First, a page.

19:1-11 Jehoshaphat visits his kingdom. - Whenever we return in peace to our houses, we ought to acknowledge God's providence in preserving our going out and coming in. And if we have been kept through more than common dangers, we are, in a special manner, bound to be thankful. Distinguishing mercies lay us under strong obligations. The prophet tells Jehoshaphat he had done very ill in joining Ahab. He took the reproof well. See the effect the reproof had upon him. He strictly searched his own kingdom. By what the prophet said, Jehoshaphat perceived that his former attempts for reformation were well-pleasing to God; therefore he did what was then left undone. It is good when commendations quicken us to our duty. There are diversities of gifts and operations, but all from the same Spirit, and for the public good; and as every one has received the gift, so let him minister the same. Blessed be God for magistrates and ministers, scribes and statesmen, men of books, and men of business. Observe the charge the king gave. They must do all in the fear of the Lord, with a perfect, upright heart. And they must make it their constant care to prevent sin, as an offence to God, and what would bring wrath on the people.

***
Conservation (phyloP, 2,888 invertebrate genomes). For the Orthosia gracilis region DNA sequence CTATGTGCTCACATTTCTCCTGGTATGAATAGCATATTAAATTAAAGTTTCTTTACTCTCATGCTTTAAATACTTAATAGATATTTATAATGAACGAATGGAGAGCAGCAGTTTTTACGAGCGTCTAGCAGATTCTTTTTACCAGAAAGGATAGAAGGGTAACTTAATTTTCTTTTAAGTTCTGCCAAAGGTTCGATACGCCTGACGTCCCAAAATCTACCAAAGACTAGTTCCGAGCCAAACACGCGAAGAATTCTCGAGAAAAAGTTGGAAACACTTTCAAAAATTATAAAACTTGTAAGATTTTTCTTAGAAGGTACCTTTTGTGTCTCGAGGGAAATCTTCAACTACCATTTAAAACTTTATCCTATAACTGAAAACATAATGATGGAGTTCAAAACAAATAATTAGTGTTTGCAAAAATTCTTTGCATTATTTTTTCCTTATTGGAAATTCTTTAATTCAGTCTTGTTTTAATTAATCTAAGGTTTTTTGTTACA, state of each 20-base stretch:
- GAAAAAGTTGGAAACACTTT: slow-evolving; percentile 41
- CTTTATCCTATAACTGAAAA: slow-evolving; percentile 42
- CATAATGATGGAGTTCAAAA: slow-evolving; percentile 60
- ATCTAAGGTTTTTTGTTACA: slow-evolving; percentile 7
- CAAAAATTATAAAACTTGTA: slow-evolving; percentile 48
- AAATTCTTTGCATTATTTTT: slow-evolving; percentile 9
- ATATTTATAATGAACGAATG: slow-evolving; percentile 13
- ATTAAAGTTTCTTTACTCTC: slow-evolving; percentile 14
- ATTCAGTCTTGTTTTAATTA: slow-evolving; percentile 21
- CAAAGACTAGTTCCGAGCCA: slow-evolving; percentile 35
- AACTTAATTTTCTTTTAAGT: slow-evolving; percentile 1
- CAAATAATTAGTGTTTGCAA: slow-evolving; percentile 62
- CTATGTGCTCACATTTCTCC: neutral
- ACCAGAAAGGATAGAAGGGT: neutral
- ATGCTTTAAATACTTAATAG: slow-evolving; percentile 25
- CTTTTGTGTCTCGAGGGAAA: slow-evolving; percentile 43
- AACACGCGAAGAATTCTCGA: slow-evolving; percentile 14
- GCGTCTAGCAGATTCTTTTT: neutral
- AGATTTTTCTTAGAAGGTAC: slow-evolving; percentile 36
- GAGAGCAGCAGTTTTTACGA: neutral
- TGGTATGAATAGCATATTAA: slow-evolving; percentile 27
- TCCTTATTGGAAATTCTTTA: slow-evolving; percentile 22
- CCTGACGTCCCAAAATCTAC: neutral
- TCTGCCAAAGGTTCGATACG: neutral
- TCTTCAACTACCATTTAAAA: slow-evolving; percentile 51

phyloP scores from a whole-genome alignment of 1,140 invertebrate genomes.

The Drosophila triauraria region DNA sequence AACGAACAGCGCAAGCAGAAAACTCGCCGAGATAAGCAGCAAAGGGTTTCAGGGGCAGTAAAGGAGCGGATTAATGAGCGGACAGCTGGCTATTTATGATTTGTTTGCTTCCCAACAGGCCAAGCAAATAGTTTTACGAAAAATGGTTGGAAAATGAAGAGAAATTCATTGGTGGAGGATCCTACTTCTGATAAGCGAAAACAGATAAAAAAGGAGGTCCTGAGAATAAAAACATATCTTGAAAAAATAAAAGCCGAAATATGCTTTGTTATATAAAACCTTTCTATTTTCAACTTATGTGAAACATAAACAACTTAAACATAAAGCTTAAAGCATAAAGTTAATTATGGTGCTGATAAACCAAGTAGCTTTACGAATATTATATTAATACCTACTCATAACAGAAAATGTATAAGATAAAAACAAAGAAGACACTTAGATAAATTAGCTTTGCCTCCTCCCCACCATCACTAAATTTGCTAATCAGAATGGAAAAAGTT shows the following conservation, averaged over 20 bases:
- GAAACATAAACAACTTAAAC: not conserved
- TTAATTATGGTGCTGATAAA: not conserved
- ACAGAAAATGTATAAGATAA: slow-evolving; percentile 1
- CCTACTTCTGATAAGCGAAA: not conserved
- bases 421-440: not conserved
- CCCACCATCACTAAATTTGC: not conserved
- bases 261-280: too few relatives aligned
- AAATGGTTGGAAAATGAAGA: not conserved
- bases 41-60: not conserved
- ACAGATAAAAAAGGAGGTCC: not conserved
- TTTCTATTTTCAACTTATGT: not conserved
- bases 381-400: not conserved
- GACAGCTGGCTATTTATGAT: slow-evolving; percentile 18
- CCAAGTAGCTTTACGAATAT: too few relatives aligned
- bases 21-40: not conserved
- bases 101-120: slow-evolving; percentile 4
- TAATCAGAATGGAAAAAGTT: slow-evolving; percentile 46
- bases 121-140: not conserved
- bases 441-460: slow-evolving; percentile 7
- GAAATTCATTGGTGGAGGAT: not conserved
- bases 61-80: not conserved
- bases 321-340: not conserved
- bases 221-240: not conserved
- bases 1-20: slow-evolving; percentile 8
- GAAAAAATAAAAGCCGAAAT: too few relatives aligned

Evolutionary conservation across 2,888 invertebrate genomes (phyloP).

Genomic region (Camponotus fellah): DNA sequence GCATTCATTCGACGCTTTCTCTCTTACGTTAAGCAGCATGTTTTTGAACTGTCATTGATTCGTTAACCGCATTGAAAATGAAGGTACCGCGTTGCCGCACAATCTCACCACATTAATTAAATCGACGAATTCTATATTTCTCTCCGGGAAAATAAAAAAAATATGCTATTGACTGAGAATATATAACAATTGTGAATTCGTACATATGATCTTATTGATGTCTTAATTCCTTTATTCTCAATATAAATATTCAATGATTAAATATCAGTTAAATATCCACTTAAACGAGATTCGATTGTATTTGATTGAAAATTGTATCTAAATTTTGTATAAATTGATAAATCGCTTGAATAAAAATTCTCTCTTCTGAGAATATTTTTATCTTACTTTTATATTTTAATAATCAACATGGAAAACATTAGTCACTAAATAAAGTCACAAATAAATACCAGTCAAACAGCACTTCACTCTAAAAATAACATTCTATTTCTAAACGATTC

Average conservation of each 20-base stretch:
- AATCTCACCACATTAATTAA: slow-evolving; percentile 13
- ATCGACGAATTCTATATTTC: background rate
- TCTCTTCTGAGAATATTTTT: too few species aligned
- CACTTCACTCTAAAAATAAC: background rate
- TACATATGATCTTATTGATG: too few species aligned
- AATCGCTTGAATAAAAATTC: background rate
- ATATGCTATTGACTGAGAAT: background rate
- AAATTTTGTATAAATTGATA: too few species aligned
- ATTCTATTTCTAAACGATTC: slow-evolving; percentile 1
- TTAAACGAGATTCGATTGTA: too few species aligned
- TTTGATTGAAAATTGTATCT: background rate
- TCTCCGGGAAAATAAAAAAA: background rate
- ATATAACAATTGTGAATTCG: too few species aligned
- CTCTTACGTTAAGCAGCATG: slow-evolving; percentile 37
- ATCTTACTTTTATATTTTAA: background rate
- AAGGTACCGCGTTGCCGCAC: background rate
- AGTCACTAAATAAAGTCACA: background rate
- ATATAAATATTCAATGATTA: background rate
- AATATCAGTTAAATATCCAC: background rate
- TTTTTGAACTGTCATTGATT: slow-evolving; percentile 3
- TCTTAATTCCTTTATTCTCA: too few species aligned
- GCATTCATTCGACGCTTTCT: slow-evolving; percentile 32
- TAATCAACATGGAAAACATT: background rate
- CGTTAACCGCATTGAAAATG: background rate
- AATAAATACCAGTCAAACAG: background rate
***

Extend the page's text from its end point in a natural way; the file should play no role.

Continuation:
2Ch 19:8-11. To the Priests and Levites.
8. set of the Levites … priests, and of the chief of the fathers of Israel—A certain number of these three classes constituted a supreme court, which sat in Jerusalem to review appellate cases from the inferior courts. It consisted of two divisions: the first of which had jurisdiction in ecclesiastical matters; the second, in civil, fiscal, and criminal cases. According to others, the two divisions of the supreme court adjudicated: the one according to the law contained in the sacred books; the other according to the law of custom and equity. As in Eastern countries at the present day, the written and unwritten law are objects of separate jurisdiction.